Elvis’s Alma Mater Closes | Aspiring Toward Graceland | Where School Communities Take Control of Their Destinies

Good day, CharterFolk.

I start with a programming note. I’m going to take a spring break to see some Premier League games with my son in the UK next week. Before I go, Andy and I will get out a WonkyFolk recording, and we will have a great Contributor Column coming to you end of week. I’ll be back with my next post on the 7th.

Meanwhile, there was lots of talk last week about Elvis’s alma mater closing.

This general topic can be a sensitive one for us.

I’ll try my best love me tender here.

The sad truth is that Tennessee’s Achievement School District has not achieved what was hoped for …

… and that gives charter school critics another pretext for claiming we ain’t nothing but a hound dog.

For quite a while, I have been wanting to put more focus on the public education story in Memphis.

Part of it grows out of my awareness that some of our most extraordinary Folk are doing great work there …

… and are now spreading into other areas in the south.

Part of it is informed by an understanding that Memphis has experienced as much education unfairness as any community in this country.

Part of it grows out of an awareness that we have an Amelia Bedelia problem …

… and are drawing wrong conclusions about what happened with the ASD.

This report, for example …

… identifies a host of little-appreciated restrictions that were imposed upon the operators in the ASD, limiting their ability to succeed as other charter schools do.

Other conclusions about large-scale turnaround efforts that have happened elsewhere in the country …

… are being drawn by parties …

… with patently obvious conflicts of interest …

… leaving more impartial observers …

… with rightfully suspicious minds.

Council President Kenyatta Johnson gave no reason for delaying the vote on Wilkerson, and did not speak with reporters after the hearing concluded. But based on council members’ questions and comments, several members seemed to want to send a message regarding the board’s charter school policies.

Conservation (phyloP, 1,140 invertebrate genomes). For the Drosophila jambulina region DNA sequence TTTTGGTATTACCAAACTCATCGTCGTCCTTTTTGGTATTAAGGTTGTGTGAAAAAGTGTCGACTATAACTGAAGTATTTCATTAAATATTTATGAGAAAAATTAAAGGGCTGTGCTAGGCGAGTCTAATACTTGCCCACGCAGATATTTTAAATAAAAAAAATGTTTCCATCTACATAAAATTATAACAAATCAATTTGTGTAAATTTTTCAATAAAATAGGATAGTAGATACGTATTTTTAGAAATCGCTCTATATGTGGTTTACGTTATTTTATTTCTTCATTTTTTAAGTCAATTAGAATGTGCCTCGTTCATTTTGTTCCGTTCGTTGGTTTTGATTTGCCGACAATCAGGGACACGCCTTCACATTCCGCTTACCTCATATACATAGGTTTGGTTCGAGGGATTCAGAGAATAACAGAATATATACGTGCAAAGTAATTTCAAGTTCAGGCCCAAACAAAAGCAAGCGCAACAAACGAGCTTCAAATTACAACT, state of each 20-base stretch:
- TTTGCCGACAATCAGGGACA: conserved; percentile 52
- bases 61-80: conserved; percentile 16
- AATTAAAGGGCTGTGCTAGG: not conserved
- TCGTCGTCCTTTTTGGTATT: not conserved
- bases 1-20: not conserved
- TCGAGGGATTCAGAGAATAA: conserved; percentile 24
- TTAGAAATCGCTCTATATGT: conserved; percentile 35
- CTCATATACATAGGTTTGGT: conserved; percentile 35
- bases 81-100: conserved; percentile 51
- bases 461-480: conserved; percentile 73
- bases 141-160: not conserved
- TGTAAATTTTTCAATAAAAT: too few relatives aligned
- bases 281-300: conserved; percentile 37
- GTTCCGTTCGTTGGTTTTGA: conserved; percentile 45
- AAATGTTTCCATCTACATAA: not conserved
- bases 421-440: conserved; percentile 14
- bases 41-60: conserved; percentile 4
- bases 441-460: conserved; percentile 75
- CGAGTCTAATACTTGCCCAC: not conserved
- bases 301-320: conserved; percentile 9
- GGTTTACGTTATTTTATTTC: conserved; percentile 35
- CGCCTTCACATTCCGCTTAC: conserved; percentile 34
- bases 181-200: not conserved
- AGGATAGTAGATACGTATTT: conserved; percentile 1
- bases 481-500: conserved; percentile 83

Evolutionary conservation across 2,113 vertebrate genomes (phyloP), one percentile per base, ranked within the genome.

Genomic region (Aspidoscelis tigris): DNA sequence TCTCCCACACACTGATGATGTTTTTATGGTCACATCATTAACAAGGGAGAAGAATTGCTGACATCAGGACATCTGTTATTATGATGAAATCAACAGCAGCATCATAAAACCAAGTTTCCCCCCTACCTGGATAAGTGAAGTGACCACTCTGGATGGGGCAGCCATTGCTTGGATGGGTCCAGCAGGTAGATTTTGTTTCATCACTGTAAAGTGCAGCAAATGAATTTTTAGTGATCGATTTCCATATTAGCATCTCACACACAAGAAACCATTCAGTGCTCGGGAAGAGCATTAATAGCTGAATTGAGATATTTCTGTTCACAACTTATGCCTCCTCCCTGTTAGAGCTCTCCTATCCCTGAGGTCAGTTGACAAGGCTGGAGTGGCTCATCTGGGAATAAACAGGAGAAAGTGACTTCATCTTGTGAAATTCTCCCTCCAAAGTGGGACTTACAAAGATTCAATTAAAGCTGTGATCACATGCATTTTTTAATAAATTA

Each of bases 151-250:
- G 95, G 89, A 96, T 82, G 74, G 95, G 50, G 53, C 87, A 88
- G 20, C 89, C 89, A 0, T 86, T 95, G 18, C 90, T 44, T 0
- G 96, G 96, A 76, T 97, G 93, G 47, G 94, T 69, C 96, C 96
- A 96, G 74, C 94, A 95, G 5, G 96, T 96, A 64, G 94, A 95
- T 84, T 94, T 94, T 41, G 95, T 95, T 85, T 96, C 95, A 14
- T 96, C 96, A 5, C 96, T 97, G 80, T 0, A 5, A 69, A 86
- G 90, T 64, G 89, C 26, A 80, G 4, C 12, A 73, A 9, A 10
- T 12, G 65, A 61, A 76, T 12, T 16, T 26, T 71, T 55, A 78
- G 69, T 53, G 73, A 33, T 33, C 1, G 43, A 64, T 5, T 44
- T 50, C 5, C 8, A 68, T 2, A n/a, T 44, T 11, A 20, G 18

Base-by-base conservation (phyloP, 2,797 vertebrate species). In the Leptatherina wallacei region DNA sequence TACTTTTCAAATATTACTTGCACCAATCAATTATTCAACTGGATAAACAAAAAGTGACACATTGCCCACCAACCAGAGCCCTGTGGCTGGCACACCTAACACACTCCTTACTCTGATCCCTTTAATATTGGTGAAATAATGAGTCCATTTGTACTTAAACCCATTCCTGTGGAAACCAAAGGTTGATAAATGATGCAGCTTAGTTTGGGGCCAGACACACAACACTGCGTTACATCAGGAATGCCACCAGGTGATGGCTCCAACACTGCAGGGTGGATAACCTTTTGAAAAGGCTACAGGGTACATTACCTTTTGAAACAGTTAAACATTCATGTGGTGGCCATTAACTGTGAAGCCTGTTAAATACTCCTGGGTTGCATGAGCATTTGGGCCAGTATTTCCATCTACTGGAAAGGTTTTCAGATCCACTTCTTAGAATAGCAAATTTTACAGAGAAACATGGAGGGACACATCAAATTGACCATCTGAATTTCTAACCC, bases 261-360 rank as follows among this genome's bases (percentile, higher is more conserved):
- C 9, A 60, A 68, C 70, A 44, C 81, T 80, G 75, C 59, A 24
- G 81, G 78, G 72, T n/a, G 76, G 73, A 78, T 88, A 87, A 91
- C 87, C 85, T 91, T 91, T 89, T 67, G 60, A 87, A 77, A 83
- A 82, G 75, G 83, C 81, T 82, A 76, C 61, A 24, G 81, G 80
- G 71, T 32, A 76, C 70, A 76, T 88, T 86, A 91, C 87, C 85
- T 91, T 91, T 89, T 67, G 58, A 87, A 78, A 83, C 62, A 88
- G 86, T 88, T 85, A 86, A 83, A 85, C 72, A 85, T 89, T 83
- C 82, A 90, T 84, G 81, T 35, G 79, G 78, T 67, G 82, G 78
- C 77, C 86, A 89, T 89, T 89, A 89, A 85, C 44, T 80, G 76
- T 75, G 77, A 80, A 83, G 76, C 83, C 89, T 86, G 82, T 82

They apparently focused on Wilkerson since she led the board from 2018 until 2022; during that period, no new charter schools were approved. She was also chair of the School Reform Commission for two years before that when the district was still under state control.

Having a deep understanding of what is actually happening in turnarounds and other kinds of charter school conversions is, in my opinion, very important. To this day, we see policy makers look to charter schools to be a solution for “failing schools.”

And that’s okay.

But the details about how these schools operate really matters.

And if they’re going to be hemmed in to doing things in almost exactly the same way they did when they were district schools, we shouldn’t be surprised when we don’t see much change in results.

Perhaps one of the most important details is whether school communities voluntarily embrace charterness.

The person who inspired me to make CharterFolk in the first place